Welcome, my friend. If you’re reading this now, it means you’ve found my blog, and hopefully this is the perpetual last one I’ll have. I expect designs to change over time but this content should be around forever. Getting this stood up has been long overdue, but it is finally here, and boy am I ready to share some cool stuff with all of you.

But to level set: No, this site will win any awards or blow your mind or change your outlook on life. It’s a simple developer blog. You’ve seen these before. Moving along…

Let’s figure out how we got here and the rationale for how I decided to make and host this thing (so that I can remember it all years from now).


I first made my own personal static website back in college in the pre-responsive web design days, back when I was looking for a my first full-time job. It was static and had a couple basic pages and that was it. That site got very embarrassing after a while. I finally decided to take it down and just forward my domain to an page while I worked on getting a new blog-based site up.

I deliberated over many options, from fully custom developed and hosted on Azure (perhaps backed by something like Orchard CMS), to paid services like Ghost, but finally landed with what you see before you now.

This is definitely a first pass at it and I fully expect things, especially the design, to change over time, but I wanted to get started and establish a presence so I can write content about some of the things I see day to day in the software development and DevOps spheres.


Yes, I did the typical developer thing and wen with a Jekyll-generated site hosted on GitHub pages. This required me to roll up my sleeves and get a Linux VM up at home (chose Ubuntu so I could VNC to the nice Unity desktop for serving Jekyll in a browser), so I could use the Ruby-based Jekyll tools through the terminal. You can get Jekyll working on Windows but I’m a big believer in using the tools where they’re meant to be used – Linux just works better in this case. Hopefully someday Bash on Ubuntu on Windows gets fully fleshed out and I won’t need a VM anymore!

Jekyll isn’t the only static site generator out there, I was also deliberating about using a generator called Pretzel, which is a little more friendly to Windows-native folks and has some items that are familiar to those who write .NET. But ultimately Jekyll seemed to be the most widely used solution in this space and in the interest of sticking with something that is widely known and so I could probably find answers about in the event I hit a snag, I decided to go with Jekyll.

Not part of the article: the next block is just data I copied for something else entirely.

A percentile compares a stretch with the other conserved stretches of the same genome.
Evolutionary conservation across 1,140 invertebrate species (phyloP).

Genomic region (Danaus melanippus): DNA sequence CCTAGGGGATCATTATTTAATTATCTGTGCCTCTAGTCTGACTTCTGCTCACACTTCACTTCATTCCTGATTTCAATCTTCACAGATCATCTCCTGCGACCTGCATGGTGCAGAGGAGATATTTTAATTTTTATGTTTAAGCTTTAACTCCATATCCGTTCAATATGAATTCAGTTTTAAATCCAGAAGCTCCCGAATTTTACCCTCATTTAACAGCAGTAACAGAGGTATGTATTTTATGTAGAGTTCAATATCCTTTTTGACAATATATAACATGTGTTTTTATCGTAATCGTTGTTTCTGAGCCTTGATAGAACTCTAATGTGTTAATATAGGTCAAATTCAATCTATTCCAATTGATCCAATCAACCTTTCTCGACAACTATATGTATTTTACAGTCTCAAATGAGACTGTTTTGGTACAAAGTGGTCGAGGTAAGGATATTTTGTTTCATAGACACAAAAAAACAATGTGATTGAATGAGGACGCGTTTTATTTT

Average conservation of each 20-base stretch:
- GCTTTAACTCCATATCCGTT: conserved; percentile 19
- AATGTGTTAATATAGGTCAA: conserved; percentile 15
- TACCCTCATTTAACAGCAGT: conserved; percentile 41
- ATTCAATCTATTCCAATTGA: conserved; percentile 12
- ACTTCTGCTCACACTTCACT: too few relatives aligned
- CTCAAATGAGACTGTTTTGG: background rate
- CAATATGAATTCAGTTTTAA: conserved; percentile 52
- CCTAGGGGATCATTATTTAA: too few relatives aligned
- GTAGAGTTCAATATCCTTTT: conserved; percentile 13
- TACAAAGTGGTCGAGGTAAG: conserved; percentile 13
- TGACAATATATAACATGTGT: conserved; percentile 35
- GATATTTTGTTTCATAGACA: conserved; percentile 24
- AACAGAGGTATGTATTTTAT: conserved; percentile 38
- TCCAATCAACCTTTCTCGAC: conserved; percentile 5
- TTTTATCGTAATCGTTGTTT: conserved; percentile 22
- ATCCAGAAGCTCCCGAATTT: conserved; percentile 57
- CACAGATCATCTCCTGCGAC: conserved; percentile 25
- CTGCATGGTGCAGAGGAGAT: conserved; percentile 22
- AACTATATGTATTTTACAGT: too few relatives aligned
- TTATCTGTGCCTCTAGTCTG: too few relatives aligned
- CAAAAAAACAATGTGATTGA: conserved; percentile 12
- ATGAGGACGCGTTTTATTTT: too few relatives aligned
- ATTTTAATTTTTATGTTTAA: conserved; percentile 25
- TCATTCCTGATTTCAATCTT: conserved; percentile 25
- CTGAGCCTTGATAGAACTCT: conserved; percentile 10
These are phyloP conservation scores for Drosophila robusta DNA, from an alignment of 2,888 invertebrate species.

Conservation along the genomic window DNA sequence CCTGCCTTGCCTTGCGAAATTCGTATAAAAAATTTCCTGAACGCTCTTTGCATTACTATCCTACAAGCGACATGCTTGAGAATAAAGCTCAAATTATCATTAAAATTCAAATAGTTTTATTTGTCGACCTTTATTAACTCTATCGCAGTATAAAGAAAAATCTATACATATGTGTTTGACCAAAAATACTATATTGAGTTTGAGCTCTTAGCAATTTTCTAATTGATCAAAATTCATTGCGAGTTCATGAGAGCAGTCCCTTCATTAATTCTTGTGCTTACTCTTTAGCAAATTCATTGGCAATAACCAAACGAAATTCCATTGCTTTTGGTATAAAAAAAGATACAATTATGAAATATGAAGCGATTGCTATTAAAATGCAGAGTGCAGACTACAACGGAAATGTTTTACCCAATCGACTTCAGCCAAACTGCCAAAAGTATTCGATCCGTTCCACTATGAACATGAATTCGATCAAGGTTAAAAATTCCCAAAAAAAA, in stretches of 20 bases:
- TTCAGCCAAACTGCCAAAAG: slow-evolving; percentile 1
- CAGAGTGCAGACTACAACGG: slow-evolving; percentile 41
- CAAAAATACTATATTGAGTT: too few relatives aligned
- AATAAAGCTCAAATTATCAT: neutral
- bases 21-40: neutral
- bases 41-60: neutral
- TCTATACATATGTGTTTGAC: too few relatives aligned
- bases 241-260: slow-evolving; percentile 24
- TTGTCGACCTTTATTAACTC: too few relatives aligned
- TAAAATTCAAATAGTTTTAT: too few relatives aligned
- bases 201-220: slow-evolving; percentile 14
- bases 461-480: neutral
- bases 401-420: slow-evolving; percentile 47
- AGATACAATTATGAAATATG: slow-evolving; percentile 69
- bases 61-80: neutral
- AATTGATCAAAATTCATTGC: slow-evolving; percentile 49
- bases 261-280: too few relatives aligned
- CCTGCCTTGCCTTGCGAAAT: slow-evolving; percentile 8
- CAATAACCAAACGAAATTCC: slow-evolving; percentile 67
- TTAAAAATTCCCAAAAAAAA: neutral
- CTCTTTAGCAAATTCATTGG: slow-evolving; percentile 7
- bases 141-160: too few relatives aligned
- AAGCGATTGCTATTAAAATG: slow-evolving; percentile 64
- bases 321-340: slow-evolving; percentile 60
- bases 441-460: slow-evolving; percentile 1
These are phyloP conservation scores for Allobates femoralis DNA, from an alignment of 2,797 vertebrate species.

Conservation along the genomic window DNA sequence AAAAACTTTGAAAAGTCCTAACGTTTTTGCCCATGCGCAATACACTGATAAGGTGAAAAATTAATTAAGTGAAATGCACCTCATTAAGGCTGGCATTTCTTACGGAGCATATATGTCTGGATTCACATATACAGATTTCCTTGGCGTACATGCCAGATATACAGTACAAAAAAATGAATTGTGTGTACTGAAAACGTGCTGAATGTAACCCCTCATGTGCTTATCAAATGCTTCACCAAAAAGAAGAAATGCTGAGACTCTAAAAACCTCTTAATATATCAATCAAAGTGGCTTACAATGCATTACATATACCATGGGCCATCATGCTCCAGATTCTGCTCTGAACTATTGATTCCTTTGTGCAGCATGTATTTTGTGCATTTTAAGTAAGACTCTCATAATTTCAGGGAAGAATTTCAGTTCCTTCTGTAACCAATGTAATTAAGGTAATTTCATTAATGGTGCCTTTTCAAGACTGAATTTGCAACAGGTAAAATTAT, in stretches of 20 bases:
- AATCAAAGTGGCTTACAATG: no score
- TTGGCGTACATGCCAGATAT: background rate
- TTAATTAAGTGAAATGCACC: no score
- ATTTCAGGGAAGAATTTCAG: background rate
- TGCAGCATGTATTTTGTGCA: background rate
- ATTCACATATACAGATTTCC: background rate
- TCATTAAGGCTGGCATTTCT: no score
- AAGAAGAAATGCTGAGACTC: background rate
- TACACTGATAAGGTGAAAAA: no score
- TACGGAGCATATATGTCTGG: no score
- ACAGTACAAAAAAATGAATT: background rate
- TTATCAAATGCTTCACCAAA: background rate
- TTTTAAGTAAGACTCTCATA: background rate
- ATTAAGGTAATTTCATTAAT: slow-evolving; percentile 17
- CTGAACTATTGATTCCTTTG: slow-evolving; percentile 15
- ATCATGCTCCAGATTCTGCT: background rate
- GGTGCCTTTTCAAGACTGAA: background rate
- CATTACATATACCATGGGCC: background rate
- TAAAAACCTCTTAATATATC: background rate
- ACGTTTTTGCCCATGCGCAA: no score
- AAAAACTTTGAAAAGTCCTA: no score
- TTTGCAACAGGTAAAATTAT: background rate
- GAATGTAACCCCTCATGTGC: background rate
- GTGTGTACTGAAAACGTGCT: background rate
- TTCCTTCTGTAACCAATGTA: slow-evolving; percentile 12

GitHub Pages

Hand in hand with Jekyll is GitHub Pages. This made a lot of sense as a choice, especially because I spend a lot of my time on GitHub, and using Git. And not only that, the hosting is free, and you can also set up your own custom domain name in front of it, even with SSL/TLS.

But GitHub doesn’t support custom domains with SSL/TLS out-of-the-box, which brings me to…


I was hoping to leverage CloudFlare when I was looking at the Ghost solution, but it turns out it also works in conjunction with GitHub pages by fronting it with its own CDN. By using an SSL cert from CloudFlare, I’m able to having an end to end hosting solution for this blog with custom domain name and TLS, without needing to break the bank. (I would have loved to have taken the time to figure out a Let’s Encrypt certificate at this point but I’ll save that for a rainy day.)


Oh and I’m using Disqus for comments. Because why not.

Site Design

This site’s theme is a slightly tweaked version of Jekyll Clean Dark by Peter Makhov. It will probably change over time but one of the great things about this general toolset is the ability to get up and running quickly, and this certainly has been a much quicker experience than when I’ve worked on my own sites in the past.

Open Source

Everything you see here is open source and available in a public GitHub repository named I maintain a fork of the fundamental changes I’ve made to Jekyll Clean Dark theme over at this repository as well.